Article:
Near Marsa Matruh British forces launch a surprise attack on a Senussi position. The Senussi suffer an initial rout but are rallied by Turkish officers. However the might of the British, supported by an offshore warship, is too much for the Senussi. At sunset they flee, leaving behind their dead and wounded and much of their stores.

25/12/1915 Persia: Ahmed Shah decides to side with Russia and Britain

King Ahmed Shah of Persia has been toying with the idea of throwing his lot in with Germany and its allies. His country is notionally independent but in practice divided into spheres of influence by Russia and Britain. Perhaps with German help Persia could become truly independent once more.

The Allies were less than pleased with Ahmed Shah’s German intrigues. British and Russian diplomats have warned Ahmed Shah to expel German and Turkish agents from his country. To make the point in a more forceful manner, Russia has marched an army to Teheran, where they have defeated a force of pro-German Persians.

Ahmed Shah had sent leading officials from his court to the holy city of Qom, less accessible to Russian forces. Perhaps the young king had planned to join them there, emulating the flight to Medina of the Prophet Muhammed. But he demurs and decides against confronting the Allies. Instead of fleeing to Qom, Ahmed Shah appoints Prince Firman Firma as prime minister. The new prime minister is reliably pro-Allied; he sets to work chasing German and Turkish agents out of the country.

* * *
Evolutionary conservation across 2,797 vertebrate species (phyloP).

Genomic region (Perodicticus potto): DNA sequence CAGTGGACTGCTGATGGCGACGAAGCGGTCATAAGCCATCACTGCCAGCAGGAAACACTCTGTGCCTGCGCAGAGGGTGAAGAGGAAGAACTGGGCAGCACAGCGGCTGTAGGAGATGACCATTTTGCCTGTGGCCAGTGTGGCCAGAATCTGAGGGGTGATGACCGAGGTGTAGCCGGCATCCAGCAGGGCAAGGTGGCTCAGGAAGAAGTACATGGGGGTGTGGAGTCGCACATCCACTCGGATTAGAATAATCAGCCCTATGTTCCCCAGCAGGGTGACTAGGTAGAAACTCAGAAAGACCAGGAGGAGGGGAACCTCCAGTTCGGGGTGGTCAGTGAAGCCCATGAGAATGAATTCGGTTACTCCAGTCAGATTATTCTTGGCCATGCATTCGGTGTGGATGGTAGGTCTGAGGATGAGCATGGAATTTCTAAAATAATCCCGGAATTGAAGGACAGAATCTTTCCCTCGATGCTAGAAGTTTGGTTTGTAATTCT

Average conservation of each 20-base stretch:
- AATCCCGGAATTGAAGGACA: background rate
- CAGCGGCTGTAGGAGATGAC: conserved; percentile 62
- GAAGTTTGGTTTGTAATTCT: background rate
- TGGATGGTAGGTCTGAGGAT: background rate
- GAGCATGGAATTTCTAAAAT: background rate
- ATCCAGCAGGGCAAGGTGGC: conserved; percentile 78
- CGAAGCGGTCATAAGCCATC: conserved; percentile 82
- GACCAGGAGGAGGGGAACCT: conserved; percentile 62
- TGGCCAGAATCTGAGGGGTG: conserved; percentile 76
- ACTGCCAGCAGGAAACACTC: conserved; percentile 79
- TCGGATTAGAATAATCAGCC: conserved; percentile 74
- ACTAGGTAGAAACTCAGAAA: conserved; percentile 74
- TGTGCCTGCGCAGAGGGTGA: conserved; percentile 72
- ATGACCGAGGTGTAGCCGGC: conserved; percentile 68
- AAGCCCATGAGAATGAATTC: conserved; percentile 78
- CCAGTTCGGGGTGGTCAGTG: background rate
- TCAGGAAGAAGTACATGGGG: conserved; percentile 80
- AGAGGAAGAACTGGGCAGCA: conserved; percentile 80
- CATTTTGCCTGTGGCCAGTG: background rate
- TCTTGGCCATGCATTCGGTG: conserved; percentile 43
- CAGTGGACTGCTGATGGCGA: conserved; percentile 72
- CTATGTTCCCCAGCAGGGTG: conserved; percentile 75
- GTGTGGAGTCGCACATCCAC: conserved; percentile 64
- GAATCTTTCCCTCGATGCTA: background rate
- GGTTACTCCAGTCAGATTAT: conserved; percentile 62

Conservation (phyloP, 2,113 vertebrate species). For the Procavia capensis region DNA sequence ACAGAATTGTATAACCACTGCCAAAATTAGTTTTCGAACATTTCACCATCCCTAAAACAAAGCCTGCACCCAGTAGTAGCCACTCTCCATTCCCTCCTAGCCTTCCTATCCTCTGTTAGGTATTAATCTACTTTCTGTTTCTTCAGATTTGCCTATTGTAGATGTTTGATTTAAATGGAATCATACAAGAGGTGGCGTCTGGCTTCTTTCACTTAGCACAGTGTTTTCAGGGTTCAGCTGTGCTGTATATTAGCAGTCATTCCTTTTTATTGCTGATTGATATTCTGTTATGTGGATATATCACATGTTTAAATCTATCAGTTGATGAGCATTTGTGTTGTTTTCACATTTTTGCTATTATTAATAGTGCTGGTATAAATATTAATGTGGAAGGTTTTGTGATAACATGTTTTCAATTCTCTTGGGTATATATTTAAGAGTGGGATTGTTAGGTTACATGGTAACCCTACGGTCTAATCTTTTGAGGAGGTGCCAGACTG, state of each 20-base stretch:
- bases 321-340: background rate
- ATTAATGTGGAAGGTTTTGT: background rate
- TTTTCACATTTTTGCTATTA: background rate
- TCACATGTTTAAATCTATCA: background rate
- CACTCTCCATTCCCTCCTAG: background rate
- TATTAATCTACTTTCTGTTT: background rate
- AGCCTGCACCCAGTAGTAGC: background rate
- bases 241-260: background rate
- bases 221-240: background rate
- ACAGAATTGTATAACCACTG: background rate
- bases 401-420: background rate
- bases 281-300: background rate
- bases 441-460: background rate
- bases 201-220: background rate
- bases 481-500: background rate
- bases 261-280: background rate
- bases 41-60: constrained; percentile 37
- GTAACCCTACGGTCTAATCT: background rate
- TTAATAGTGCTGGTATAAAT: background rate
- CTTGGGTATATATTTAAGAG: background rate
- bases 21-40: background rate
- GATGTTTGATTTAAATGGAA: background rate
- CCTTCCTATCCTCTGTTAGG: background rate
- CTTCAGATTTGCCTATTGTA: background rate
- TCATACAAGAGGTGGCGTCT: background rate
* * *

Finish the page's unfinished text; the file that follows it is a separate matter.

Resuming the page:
Ahmed Shah’s decision to row in with Russia and Britain may have been motivated by more than just caution. Faraway Germany is not really in much of a position to supply him with active assistance. The Turks are closer, but their ability to help is also limited. And in any case, while the Germans may genuinely want to advance the independence of Persia, Ahmed Shah knows that the Turks would prefer to dominate his country. In siding with them he could just be exchanging one set of masters for another.

image sources:

map (Fouman: Iranian History)

Ahmed Shah (Wikipedia)

25/12/1915 Mesopotamia: not much Christmas cheer in Kut

In Mesopotamia the British under General Townshend are besieged in Kut-al-Amara. Yesterday the Turks tried to storm the town but were bloodily repulsed. Today the space in front of the British trenches is littered with dead and wounded Turkish soldiers. The sufferings of the wounded under the sun’s heat is unimaginable. There appears to be no truce here and so the wounded are left to their fate, with gunfire from both sides making it impossible to bring them to safety.

Yet there is some humanity amid the horror. From the British lines there are many instances of soldiers throwing food and water out to their wounded enemies. Most of the British soldiers were recruited in India; as Muslims and Hindus they are probably more motivated by empathy for the sufferings of other soldiers than Christmas cheer. Their efforts perhaps keep some of the Turks alive until they are able to crawl away to safety after dark, though for most of the wounded it is only death that brings their sufferings to an end.